Well, I’ve put it off for as long as I could, but I have more comics to review. Yea, I know I said not to expect too many of them, but I just can’t help myself. Who is to blame for this? Why, Korsgaard. That son of a bitch kept on nagging me and nagging me to read more comics until I caved in and decided to read The Killer Joke which has, in turn, led me to read and review even more Alan Moore D.C. Comics. Rather than just review anyone of them in particular I’m going to review the stories from the collection Across the Universe: The D.C. Stories of Alan Moore. Here it is and lets dig right into them.
Superman: For the Man Who Has Everything
To put it simply, this is one of those “what if?” type stories. In it, an intergalactic Darkseid knock off called Mongul send Superman a plant that put him in a kind of comatose state where, within his mind, his heart’s deepest desires come true. Superman’s happens to be living a normal life on Krypton. Most of the story focuses on his life their while Batman tries to figure out how to get this thing off him while Wonder Woman gets the s**t kicked out of her by Mongul. To be perfectly honest, I didn’t care for this story. I know a lot of people like the “what if?” premise for super hero stories and it was the basis for a Justice League episode but I’ve never cared for them, mainly because they do next to nothing to advance the plot. That aside, the dialog was good and it was interesting to see what kind of a life Superman may have lead on Krypton but it just didn’t entertain me the way other comics have and I don’t think it represents the best Alan Moore has to offer.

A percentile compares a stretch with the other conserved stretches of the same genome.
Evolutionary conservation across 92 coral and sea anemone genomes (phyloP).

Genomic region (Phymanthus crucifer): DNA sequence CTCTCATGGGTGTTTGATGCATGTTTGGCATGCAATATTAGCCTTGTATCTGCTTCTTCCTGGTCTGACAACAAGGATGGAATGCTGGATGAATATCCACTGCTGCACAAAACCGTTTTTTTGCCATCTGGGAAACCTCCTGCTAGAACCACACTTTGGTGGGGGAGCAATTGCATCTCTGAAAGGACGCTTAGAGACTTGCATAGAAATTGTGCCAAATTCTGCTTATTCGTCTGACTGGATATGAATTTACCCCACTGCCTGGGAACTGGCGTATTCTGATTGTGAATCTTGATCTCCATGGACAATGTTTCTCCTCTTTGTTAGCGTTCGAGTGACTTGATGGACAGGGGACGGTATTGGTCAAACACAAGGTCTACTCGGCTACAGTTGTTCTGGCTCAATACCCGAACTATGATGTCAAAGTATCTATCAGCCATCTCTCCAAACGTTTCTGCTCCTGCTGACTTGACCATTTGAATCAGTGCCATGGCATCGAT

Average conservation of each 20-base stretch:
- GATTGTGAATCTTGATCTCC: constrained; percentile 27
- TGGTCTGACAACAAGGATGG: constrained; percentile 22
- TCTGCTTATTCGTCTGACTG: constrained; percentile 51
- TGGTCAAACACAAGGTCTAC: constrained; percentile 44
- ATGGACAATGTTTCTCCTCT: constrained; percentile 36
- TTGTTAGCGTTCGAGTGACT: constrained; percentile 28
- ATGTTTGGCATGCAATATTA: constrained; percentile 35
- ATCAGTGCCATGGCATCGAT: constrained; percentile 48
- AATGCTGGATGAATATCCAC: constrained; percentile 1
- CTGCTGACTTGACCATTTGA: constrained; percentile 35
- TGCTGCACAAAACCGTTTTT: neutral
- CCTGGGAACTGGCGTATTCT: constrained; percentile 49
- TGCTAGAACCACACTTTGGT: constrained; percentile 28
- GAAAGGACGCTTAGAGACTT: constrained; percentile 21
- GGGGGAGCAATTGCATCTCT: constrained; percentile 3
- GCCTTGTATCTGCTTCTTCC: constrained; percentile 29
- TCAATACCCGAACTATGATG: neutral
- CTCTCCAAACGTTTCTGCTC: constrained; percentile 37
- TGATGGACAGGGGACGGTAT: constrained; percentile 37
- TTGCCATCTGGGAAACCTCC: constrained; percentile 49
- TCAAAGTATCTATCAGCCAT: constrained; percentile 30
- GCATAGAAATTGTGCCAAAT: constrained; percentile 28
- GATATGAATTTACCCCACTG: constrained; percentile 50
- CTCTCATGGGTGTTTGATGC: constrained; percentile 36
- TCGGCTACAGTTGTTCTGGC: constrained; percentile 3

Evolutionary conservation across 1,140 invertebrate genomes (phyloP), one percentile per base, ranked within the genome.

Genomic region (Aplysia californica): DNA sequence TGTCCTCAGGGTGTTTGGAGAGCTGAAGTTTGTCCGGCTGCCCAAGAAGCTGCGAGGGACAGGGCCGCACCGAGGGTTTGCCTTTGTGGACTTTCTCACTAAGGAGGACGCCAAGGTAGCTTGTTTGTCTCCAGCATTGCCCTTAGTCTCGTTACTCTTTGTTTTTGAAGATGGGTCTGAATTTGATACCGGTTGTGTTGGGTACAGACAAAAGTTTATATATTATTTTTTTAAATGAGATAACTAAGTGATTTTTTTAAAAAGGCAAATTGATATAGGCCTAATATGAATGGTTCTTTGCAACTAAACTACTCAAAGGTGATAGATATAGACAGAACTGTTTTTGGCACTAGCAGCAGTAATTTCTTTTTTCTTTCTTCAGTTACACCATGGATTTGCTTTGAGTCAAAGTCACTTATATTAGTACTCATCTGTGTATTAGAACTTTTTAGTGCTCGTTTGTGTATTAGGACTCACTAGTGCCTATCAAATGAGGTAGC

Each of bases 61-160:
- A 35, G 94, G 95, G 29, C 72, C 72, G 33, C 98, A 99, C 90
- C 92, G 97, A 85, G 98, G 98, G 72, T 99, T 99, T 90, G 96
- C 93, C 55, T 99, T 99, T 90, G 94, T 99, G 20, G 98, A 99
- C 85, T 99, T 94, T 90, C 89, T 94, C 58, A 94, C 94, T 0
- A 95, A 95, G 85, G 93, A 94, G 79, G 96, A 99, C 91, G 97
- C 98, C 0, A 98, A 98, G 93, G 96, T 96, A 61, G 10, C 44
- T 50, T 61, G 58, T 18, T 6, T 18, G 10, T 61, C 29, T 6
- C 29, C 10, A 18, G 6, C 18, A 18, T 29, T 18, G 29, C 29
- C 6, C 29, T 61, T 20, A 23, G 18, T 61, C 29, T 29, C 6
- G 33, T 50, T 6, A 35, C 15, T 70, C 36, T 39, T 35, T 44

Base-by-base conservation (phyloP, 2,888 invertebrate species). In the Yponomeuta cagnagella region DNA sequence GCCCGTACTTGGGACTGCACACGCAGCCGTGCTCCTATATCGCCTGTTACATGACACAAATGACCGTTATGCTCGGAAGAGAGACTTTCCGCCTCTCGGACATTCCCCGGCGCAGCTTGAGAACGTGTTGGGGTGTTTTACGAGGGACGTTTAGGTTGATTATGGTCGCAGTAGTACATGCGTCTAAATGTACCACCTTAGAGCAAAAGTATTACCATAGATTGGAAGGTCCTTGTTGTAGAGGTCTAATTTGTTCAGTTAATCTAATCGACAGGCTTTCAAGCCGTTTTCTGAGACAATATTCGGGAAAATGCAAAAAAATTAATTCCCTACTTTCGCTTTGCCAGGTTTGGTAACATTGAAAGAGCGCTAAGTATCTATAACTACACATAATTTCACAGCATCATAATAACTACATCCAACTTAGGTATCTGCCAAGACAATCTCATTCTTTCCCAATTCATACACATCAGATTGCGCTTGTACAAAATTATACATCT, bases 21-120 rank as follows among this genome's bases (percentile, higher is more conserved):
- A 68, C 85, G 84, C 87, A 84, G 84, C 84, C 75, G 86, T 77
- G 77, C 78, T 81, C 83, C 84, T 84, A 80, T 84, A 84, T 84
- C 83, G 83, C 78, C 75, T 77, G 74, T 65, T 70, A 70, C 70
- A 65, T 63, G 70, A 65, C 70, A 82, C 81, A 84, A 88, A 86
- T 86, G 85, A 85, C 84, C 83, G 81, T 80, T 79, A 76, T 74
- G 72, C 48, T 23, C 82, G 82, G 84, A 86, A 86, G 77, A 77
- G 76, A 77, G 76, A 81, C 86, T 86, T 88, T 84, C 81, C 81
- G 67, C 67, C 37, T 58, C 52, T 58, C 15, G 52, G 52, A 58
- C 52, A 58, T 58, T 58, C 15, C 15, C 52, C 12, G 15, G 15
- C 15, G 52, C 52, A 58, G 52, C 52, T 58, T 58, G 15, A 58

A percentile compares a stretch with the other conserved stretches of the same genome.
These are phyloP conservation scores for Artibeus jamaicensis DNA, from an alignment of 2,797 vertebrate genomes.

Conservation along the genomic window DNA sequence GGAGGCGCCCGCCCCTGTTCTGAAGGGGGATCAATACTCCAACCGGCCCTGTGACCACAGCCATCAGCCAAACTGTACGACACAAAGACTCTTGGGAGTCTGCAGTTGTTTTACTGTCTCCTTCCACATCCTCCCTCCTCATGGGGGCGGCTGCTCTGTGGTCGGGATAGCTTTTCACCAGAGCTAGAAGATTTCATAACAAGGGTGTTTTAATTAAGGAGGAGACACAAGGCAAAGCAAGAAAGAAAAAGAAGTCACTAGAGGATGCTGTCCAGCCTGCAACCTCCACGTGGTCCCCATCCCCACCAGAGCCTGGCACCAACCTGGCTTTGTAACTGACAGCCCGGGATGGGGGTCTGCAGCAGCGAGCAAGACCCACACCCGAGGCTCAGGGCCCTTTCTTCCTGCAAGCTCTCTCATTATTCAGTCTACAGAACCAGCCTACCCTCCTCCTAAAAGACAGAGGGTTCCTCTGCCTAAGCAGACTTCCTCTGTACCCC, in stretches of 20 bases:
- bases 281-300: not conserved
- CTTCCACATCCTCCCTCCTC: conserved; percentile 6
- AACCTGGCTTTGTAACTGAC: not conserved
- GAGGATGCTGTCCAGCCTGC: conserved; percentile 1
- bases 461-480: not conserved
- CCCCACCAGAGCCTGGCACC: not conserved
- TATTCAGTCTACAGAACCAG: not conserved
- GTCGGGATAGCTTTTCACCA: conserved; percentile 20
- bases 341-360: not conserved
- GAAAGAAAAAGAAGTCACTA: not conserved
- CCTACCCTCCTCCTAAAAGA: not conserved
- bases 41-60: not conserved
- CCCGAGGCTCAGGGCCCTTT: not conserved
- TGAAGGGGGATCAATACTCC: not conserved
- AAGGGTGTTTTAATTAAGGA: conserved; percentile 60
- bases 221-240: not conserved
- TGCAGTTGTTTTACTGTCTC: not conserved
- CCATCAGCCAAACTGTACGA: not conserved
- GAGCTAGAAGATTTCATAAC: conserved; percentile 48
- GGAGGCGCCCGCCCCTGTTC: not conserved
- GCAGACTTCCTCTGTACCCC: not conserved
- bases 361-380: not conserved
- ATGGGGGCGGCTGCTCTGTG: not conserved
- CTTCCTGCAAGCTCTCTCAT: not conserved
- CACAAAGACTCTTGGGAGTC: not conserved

Green Arrow: Night Olympics
This is a story that I felt really lacked in depth and plot. To put it simply, it’s just the Green Arrow chasing down criminals. That’s it. One’s a petty thief and the other is an archer who mistakenly thinks he can go head to head with Green Arrow. The only good thing I have to say about it is that there was some pretty good dialog in it and I think the thief’s reaction to the fact that he was being captured by Green Arrow was pretty damn funny, (if you’ve read this story you’ll know exactly what I mean). Other than that, there was just nothing to it at all.
Tales of The Green Lantern Corps: Mogo Doesn’t Socialize
This is one of the shortest yet one of the most hilarious comics I think I’ve ever read. In it, a young Green Lantern named Arisia is looking through the names of various distinguished Green Lanterns when another Green Lantern tells her a story involving one named Mogo. The less said, the better, because the comic is so short that saying anything else would ruin it. Suffice to say that the ending will probably make your jaw drop and laugh pretty hard and is more than worth the time to read it.
Vigilante: “Father’s Day!”